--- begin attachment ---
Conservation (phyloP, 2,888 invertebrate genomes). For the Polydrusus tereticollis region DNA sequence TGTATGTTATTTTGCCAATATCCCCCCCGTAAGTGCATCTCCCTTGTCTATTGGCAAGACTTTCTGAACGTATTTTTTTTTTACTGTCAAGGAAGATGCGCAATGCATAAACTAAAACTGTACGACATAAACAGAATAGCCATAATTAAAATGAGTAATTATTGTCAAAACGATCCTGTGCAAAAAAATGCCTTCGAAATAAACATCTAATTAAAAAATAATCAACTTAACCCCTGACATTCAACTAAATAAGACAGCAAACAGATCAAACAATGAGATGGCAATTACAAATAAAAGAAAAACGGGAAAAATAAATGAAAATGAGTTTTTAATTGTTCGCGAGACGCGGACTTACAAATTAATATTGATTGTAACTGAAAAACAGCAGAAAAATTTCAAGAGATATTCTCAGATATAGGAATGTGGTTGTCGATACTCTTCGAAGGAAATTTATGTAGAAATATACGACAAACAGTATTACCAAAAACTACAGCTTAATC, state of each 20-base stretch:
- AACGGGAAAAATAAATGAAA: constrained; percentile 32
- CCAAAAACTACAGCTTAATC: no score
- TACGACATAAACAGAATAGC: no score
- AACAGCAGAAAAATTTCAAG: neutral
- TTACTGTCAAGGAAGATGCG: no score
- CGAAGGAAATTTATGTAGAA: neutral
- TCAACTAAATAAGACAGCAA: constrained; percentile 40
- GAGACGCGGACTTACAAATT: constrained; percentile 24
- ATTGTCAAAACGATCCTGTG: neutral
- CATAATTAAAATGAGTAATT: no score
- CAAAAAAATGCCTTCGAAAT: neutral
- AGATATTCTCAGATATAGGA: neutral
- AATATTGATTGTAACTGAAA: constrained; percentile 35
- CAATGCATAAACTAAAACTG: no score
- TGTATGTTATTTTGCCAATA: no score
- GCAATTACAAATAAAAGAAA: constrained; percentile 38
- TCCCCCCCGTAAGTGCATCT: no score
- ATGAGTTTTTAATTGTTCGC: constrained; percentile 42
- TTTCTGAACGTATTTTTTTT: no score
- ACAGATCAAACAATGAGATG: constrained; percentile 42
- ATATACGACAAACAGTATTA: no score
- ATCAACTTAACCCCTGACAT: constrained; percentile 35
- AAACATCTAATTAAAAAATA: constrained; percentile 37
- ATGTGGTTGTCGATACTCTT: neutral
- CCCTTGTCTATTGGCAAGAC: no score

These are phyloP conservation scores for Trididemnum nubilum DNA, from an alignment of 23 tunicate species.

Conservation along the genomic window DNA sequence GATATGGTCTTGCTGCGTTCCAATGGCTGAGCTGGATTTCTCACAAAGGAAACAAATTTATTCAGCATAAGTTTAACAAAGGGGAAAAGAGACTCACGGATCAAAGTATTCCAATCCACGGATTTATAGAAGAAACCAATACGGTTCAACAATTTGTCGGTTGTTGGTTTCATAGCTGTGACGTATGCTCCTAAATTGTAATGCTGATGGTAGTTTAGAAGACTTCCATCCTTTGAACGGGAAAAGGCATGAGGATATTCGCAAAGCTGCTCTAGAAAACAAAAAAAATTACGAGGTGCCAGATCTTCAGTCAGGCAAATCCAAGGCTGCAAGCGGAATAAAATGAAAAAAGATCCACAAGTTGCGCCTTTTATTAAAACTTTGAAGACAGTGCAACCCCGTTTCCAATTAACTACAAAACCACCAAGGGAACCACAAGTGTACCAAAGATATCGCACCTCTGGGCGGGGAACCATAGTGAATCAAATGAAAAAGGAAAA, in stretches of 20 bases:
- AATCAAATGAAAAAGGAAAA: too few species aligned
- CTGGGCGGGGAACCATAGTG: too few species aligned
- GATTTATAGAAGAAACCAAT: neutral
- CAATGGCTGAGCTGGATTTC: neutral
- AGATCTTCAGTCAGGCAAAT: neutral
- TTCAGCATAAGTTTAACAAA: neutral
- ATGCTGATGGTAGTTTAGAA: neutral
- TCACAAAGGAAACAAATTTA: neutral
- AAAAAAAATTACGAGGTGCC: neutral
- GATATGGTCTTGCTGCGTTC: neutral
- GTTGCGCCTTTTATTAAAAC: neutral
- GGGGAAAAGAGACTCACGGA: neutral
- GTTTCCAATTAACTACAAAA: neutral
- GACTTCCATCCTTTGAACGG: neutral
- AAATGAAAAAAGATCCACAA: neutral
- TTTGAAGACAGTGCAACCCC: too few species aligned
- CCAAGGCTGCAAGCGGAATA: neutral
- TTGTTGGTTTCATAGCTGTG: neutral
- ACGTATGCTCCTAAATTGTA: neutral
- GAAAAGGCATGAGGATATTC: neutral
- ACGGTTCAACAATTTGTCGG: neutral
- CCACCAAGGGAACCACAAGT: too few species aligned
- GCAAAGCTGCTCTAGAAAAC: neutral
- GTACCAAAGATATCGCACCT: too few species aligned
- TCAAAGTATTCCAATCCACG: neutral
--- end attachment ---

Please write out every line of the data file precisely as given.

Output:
Conservation (phyloP, 2,888 invertebrate genomes). For the Polydrusus tereticollis region DNA sequence TGTATGTTATTTTGCCAATATCCCCCCCGTAAGTGCATCTCCCTTGTCTATTGGCAAGACTTTCTGAACGTATTTTTTTTTTACTGTCAAGGAAGATGCGCAATGCATAAACTAAAACTGTACGACATAAACAGAATAGCCATAATTAAAATGAGTAATTATTGTCAAAACGATCCTGTGCAAAAAAATGCCTTCGAAATAAACATCTAATTAAAAAATAATCAACTTAACCCCTGACATTCAACTAAATAAGACAGCAAACAGATCAAACAATGAGATGGCAATTACAAATAAAAGAAAAACGGGAAAAATAAATGAAAATGAGTTTTTAATTGTTCGCGAGACGCGGACTTACAAATTAATATTGATTGTAACTGAAAAACAGCAGAAAAATTTCAAGAGATATTCTCAGATATAGGAATGTGGTTGTCGATACTCTTCGAAGGAAATTTATGTAGAAATATACGACAAACAGTATTACCAAAAACTACAGCTTAATC, state of each 20-base stretch:
- AACGGGAAAAATAAATGAAA: constrained; percentile 32
- CCAAAAACTACAGCTTAATC: no score
- TACGACATAAACAGAATAGC: no score
- AACAGCAGAAAAATTTCAAG: neutral
- TTACTGTCAAGGAAGATGCG: no score
- CGAAGGAAATTTATGTAGAA: neutral
- TCAACTAAATAAGACAGCAA: constrained; percentile 40
- GAGACGCGGACTTACAAATT: constrained; percentile 24
- ATTGTCAAAACGATCCTGTG: neutral
- CATAATTAAAATGAGTAATT: no score
- CAAAAAAATGCCTTCGAAAT: neutral
- AGATATTCTCAGATATAGGA: neutral
- AATATTGATTGTAACTGAAA: constrained; percentile 35
- CAATGCATAAACTAAAACTG: no score
- TGTATGTTATTTTGCCAATA: no score
- GCAATTACAAATAAAAGAAA: constrained; percentile 38
- TCCCCCCCGTAAGTGCATCT: no score
- ATGAGTTTTTAATTGTTCGC: constrained; percentile 42
- TTTCTGAACGTATTTTTTTT: no score
- ACAGATCAAACAATGAGATG: constrained; percentile 42
- ATATACGACAAACAGTATTA: no score
- ATCAACTTAACCCCTGACAT: constrained; percentile 35
- AAACATCTAATTAAAAAATA: constrained; percentile 37
- ATGTGGTTGTCGATACTCTT: neutral
- CCCTTGTCTATTGGCAAGAC: no score

These are phyloP conservation scores for Trididemnum nubilum DNA, from an alignment of 23 tunicate species.

Conservation along the genomic window DNA sequence GATATGGTCTTGCTGCGTTCCAATGGCTGAGCTGGATTTCTCACAAAGGAAACAAATTTATTCAGCATAAGTTTAACAAAGGGGAAAAGAGACTCACGGATCAAAGTATTCCAATCCACGGATTTATAGAAGAAACCAATACGGTTCAACAATTTGTCGGTTGTTGGTTTCATAGCTGTGACGTATGCTCCTAAATTGTAATGCTGATGGTAGTTTAGAAGACTTCCATCCTTTGAACGGGAAAAGGCATGAGGATATTCGCAAAGCTGCTCTAGAAAACAAAAAAAATTACGAGGTGCCAGATCTTCAGTCAGGCAAATCCAAGGCTGCAAGCGGAATAAAATGAAAAAAGATCCACAAGTTGCGCCTTTTATTAAAACTTTGAAGACAGTGCAACCCCGTTTCCAATTAACTACAAAACCACCAAGGGAACCACAAGTGTACCAAAGATATCGCACCTCTGGGCGGGGAACCATAGTGAATCAAATGAAAAAGGAAAA, in stretches of 20 bases:
- AATCAAATGAAAAAGGAAAA: too few species aligned
- CTGGGCGGGGAACCATAGTG: too few species aligned
- GATTTATAGAAGAAACCAAT: neutral
- CAATGGCTGAGCTGGATTTC: neutral
- AGATCTTCAGTCAGGCAAAT: neutral
- TTCAGCATAAGTTTAACAAA: neutral
- ATGCTGATGGTAGTTTAGAA: neutral
- TCACAAAGGAAACAAATTTA: neutral
- AAAAAAAATTACGAGGTGCC: neutral
- GATATGGTCTTGCTGCGTTC: neutral
- GTTGCGCCTTTTATTAAAAC: neutral
- GGGGAAAAGAGACTCACGGA: neutral
- GTTTCCAATTAACTACAAAA: neutral
- GACTTCCATCCTTTGAACGG: neutral
- AAATGAAAAAAGATCCACAA: neutral
- TTTGAAGACAGTGCAACCCC: too few species aligned
- CCAAGGCTGCAAGCGGAATA: neutral
- TTGTTGGTTTCATAGCTGTG: neutral
- ACGTATGCTCCTAAATTGTA: neutral
- GAAAAGGCATGAGGATATTC: neutral
- ACGGTTCAACAATTTGTCGG: neutral
- CCACCAAGGGAACCACAAGT: too few species aligned
- GCAAAGCTGCTCTAGAAAAC: neutral
- GTACCAAAGATATCGCACCT: too few species aligned
- TCAAAGTATTCCAATCCACG: neutral